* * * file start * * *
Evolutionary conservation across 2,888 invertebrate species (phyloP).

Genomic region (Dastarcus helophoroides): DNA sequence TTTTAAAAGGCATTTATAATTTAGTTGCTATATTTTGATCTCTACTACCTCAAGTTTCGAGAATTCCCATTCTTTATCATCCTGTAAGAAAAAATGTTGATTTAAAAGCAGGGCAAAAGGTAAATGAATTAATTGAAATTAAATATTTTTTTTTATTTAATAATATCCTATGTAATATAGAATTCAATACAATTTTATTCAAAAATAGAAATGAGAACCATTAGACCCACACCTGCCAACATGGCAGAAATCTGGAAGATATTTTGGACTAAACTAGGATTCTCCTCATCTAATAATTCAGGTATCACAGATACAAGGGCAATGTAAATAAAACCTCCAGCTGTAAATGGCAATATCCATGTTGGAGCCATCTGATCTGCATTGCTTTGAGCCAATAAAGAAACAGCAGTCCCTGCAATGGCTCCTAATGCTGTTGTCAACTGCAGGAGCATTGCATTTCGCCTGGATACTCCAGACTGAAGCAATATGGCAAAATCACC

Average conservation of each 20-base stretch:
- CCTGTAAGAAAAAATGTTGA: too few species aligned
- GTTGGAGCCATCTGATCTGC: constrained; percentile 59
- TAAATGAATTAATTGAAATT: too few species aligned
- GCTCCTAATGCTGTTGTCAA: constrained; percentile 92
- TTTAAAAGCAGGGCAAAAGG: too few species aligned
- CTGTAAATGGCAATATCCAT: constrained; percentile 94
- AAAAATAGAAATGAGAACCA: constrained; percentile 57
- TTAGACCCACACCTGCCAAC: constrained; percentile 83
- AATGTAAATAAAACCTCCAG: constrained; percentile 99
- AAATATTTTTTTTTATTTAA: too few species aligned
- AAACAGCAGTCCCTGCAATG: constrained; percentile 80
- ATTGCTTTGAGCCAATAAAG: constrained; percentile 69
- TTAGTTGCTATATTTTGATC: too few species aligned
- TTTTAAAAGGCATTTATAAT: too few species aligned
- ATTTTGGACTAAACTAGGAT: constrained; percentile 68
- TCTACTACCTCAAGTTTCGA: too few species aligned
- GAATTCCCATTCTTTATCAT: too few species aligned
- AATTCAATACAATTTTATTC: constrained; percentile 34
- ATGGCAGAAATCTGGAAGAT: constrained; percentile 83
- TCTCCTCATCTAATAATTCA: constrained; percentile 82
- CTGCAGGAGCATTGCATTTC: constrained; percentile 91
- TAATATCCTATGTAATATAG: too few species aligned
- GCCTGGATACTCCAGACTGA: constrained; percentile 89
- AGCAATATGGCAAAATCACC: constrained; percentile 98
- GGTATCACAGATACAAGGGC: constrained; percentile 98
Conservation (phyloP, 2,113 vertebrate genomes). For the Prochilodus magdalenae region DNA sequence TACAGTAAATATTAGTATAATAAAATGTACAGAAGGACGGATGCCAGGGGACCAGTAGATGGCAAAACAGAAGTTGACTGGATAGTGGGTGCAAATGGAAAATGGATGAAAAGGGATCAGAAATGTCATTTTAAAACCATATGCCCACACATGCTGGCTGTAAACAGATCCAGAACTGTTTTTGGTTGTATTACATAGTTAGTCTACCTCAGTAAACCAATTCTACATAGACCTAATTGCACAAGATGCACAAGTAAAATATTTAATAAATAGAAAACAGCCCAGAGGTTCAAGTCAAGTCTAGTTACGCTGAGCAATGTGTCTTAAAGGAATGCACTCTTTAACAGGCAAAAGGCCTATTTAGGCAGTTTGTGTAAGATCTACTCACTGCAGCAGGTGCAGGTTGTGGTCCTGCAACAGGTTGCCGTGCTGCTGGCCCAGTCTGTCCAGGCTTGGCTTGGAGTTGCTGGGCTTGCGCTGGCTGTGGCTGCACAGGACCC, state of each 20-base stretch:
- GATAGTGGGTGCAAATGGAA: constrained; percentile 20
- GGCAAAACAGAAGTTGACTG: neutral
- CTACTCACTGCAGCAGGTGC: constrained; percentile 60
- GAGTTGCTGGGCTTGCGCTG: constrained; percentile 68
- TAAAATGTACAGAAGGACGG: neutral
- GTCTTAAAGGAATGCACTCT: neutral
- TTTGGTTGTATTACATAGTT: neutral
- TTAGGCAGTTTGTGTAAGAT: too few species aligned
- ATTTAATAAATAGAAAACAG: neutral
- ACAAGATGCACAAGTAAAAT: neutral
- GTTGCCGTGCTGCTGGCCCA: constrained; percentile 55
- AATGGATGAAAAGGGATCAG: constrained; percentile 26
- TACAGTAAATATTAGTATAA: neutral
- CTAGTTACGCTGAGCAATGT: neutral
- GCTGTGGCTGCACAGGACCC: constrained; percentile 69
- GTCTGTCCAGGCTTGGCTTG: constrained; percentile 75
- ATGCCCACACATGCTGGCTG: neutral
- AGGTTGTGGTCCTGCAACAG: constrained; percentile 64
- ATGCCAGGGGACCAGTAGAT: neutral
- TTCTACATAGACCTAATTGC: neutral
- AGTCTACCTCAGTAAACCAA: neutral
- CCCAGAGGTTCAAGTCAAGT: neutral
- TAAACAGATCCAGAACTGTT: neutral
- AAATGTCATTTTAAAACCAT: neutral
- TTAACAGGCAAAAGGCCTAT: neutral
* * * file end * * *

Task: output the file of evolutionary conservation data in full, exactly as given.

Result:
Evolutionary conservation across 2,888 invertebrate species (phyloP).

Genomic region (Dastarcus helophoroides): DNA sequence TTTTAAAAGGCATTTATAATTTAGTTGCTATATTTTGATCTCTACTACCTCAAGTTTCGAGAATTCCCATTCTTTATCATCCTGTAAGAAAAAATGTTGATTTAAAAGCAGGGCAAAAGGTAAATGAATTAATTGAAATTAAATATTTTTTTTTATTTAATAATATCCTATGTAATATAGAATTCAATACAATTTTATTCAAAAATAGAAATGAGAACCATTAGACCCACACCTGCCAACATGGCAGAAATCTGGAAGATATTTTGGACTAAACTAGGATTCTCCTCATCTAATAATTCAGGTATCACAGATACAAGGGCAATGTAAATAAAACCTCCAGCTGTAAATGGCAATATCCATGTTGGAGCCATCTGATCTGCATTGCTTTGAGCCAATAAAGAAACAGCAGTCCCTGCAATGGCTCCTAATGCTGTTGTCAACTGCAGGAGCATTGCATTTCGCCTGGATACTCCAGACTGAAGCAATATGGCAAAATCACC

Average conservation of each 20-base stretch:
- CCTGTAAGAAAAAATGTTGA: too few species aligned
- GTTGGAGCCATCTGATCTGC: constrained; percentile 59
- TAAATGAATTAATTGAAATT: too few species aligned
- GCTCCTAATGCTGTTGTCAA: constrained; percentile 92
- TTTAAAAGCAGGGCAAAAGG: too few species aligned
- CTGTAAATGGCAATATCCAT: constrained; percentile 94
- AAAAATAGAAATGAGAACCA: constrained; percentile 57
- TTAGACCCACACCTGCCAAC: constrained; percentile 83
- AATGTAAATAAAACCTCCAG: constrained; percentile 99
- AAATATTTTTTTTTATTTAA: too few species aligned
- AAACAGCAGTCCCTGCAATG: constrained; percentile 80
- ATTGCTTTGAGCCAATAAAG: constrained; percentile 69
- TTAGTTGCTATATTTTGATC: too few species aligned
- TTTTAAAAGGCATTTATAAT: too few species aligned
- ATTTTGGACTAAACTAGGAT: constrained; percentile 68
- TCTACTACCTCAAGTTTCGA: too few species aligned
- GAATTCCCATTCTTTATCAT: too few species aligned
- AATTCAATACAATTTTATTC: constrained; percentile 34
- ATGGCAGAAATCTGGAAGAT: constrained; percentile 83
- TCTCCTCATCTAATAATTCA: constrained; percentile 82
- CTGCAGGAGCATTGCATTTC: constrained; percentile 91
- TAATATCCTATGTAATATAG: too few species aligned
- GCCTGGATACTCCAGACTGA: constrained; percentile 89
- AGCAATATGGCAAAATCACC: constrained; percentile 98
- GGTATCACAGATACAAGGGC: constrained; percentile 98
Conservation (phyloP, 2,113 vertebrate genomes). For the Prochilodus magdalenae region DNA sequence TACAGTAAATATTAGTATAATAAAATGTACAGAAGGACGGATGCCAGGGGACCAGTAGATGGCAAAACAGAAGTTGACTGGATAGTGGGTGCAAATGGAAAATGGATGAAAAGGGATCAGAAATGTCATTTTAAAACCATATGCCCACACATGCTGGCTGTAAACAGATCCAGAACTGTTTTTGGTTGTATTACATAGTTAGTCTACCTCAGTAAACCAATTCTACATAGACCTAATTGCACAAGATGCACAAGTAAAATATTTAATAAATAGAAAACAGCCCAGAGGTTCAAGTCAAGTCTAGTTACGCTGAGCAATGTGTCTTAAAGGAATGCACTCTTTAACAGGCAAAAGGCCTATTTAGGCAGTTTGTGTAAGATCTACTCACTGCAGCAGGTGCAGGTTGTGGTCCTGCAACAGGTTGCCGTGCTGCTGGCCCAGTCTGTCCAGGCTTGGCTTGGAGTTGCTGGGCTTGCGCTGGCTGTGGCTGCACAGGACCC, state of each 20-base stretch:
- GATAGTGGGTGCAAATGGAA: constrained; percentile 20
- GGCAAAACAGAAGTTGACTG: neutral
- CTACTCACTGCAGCAGGTGC: constrained; percentile 60
- GAGTTGCTGGGCTTGCGCTG: constrained; percentile 68
- TAAAATGTACAGAAGGACGG: neutral
- GTCTTAAAGGAATGCACTCT: neutral
- TTTGGTTGTATTACATAGTT: neutral
- TTAGGCAGTTTGTGTAAGAT: too few species aligned
- ATTTAATAAATAGAAAACAG: neutral
- ACAAGATGCACAAGTAAAAT: neutral
- GTTGCCGTGCTGCTGGCCCA: constrained; percentile 55
- AATGGATGAAAAGGGATCAG: constrained; percentile 26
- TACAGTAAATATTAGTATAA: neutral
- CTAGTTACGCTGAGCAATGT: neutral
- GCTGTGGCTGCACAGGACCC: constrained; percentile 69
- GTCTGTCCAGGCTTGGCTTG: constrained; percentile 75
- ATGCCCACACATGCTGGCTG: neutral
- AGGTTGTGGTCCTGCAACAG: constrained; percentile 64
- ATGCCAGGGGACCAGTAGAT: neutral
- TTCTACATAGACCTAATTGC: neutral
- AGTCTACCTCAGTAAACCAA: neutral
- CCCAGAGGTTCAAGTCAAGT: neutral
- TAAACAGATCCAGAACTGTT: neutral
- AAATGTCATTTTAAAACCAT: neutral
- TTAACAGGCAAAAGGCCTAT: neutral